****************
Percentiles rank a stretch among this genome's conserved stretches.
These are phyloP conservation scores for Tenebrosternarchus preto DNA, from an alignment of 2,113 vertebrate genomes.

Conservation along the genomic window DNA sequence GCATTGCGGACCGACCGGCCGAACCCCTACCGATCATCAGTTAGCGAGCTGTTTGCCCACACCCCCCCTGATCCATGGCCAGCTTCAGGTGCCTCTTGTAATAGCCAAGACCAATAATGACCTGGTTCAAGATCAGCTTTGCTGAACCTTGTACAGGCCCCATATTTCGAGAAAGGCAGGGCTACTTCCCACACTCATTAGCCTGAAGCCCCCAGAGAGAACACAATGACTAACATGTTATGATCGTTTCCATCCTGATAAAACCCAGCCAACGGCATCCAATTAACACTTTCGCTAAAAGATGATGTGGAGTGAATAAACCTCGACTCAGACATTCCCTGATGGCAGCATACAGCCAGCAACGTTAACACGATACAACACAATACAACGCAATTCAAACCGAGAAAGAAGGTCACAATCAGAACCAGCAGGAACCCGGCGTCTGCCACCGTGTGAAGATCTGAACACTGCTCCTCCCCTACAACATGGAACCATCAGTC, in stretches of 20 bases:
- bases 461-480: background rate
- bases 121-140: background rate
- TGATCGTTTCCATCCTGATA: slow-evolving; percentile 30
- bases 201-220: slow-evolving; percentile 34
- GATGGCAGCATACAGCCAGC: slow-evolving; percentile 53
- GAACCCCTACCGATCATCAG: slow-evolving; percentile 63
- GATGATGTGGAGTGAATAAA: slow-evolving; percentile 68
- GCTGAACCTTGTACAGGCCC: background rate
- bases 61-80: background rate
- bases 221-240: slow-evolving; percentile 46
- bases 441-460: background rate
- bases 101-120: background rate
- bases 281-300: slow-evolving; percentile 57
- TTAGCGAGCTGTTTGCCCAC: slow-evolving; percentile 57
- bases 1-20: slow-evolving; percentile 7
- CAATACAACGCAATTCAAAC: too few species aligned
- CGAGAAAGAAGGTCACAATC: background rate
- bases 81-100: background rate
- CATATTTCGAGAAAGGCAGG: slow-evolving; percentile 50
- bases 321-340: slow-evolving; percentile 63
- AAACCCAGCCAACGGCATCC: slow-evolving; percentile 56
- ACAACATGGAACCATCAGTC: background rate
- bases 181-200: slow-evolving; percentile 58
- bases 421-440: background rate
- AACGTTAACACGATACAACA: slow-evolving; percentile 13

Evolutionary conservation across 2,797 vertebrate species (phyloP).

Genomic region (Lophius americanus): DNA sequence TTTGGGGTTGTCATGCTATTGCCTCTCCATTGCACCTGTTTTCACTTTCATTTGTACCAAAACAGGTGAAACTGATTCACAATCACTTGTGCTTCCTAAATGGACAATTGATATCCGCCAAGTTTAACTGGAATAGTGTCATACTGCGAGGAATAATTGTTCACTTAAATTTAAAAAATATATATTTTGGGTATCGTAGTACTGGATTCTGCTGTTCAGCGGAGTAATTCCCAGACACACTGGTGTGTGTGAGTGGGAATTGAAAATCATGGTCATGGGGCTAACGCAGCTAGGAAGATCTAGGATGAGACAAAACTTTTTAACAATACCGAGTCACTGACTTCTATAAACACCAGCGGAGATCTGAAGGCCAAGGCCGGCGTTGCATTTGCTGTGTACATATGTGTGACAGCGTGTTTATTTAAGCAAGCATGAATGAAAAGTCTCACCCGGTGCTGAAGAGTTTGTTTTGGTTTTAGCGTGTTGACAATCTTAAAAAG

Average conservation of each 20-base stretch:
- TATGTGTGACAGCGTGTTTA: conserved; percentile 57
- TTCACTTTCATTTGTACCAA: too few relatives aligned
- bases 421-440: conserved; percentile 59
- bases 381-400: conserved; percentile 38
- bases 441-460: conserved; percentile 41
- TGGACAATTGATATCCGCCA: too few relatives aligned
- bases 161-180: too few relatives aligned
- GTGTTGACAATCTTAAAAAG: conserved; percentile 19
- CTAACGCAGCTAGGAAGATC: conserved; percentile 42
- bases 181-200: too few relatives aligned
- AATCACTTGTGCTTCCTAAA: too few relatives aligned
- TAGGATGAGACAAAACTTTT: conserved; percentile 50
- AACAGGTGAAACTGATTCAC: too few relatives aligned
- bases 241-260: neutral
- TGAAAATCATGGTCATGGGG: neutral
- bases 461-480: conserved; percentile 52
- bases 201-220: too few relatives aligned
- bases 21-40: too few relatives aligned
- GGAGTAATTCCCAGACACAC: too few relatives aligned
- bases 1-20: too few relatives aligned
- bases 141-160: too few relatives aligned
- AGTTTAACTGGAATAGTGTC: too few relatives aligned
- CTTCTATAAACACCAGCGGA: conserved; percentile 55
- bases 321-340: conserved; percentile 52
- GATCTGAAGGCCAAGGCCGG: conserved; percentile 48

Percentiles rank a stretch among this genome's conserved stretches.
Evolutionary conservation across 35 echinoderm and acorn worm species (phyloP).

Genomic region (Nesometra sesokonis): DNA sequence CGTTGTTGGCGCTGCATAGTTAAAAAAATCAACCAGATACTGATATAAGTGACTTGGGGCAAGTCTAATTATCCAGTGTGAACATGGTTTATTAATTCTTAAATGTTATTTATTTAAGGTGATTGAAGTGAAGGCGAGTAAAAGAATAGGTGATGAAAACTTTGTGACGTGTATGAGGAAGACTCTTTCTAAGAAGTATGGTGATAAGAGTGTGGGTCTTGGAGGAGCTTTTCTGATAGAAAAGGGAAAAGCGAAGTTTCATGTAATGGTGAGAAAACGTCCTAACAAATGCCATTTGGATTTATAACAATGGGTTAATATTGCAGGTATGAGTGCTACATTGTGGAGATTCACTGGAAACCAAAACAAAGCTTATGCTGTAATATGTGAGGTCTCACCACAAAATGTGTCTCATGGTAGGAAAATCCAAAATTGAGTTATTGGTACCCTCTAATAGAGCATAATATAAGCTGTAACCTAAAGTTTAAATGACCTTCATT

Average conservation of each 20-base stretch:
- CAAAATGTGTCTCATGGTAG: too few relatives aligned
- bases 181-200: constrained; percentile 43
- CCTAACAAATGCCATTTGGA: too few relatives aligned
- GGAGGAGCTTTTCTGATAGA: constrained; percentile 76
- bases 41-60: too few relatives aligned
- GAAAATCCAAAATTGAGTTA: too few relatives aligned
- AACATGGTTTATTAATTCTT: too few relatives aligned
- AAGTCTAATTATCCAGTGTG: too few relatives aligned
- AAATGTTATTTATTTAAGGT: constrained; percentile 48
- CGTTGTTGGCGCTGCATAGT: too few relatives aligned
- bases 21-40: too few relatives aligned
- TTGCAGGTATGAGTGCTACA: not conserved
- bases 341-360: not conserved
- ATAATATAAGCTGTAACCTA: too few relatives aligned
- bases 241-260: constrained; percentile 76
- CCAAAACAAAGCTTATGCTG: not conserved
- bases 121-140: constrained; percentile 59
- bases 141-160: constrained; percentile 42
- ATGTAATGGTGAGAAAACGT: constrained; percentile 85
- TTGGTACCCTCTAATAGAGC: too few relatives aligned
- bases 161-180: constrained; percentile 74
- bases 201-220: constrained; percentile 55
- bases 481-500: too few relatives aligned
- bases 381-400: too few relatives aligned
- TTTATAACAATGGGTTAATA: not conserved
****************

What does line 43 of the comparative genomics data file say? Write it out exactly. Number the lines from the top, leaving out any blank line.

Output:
- TAGGATGAGACAAAACTTTT: conserved; percentile 50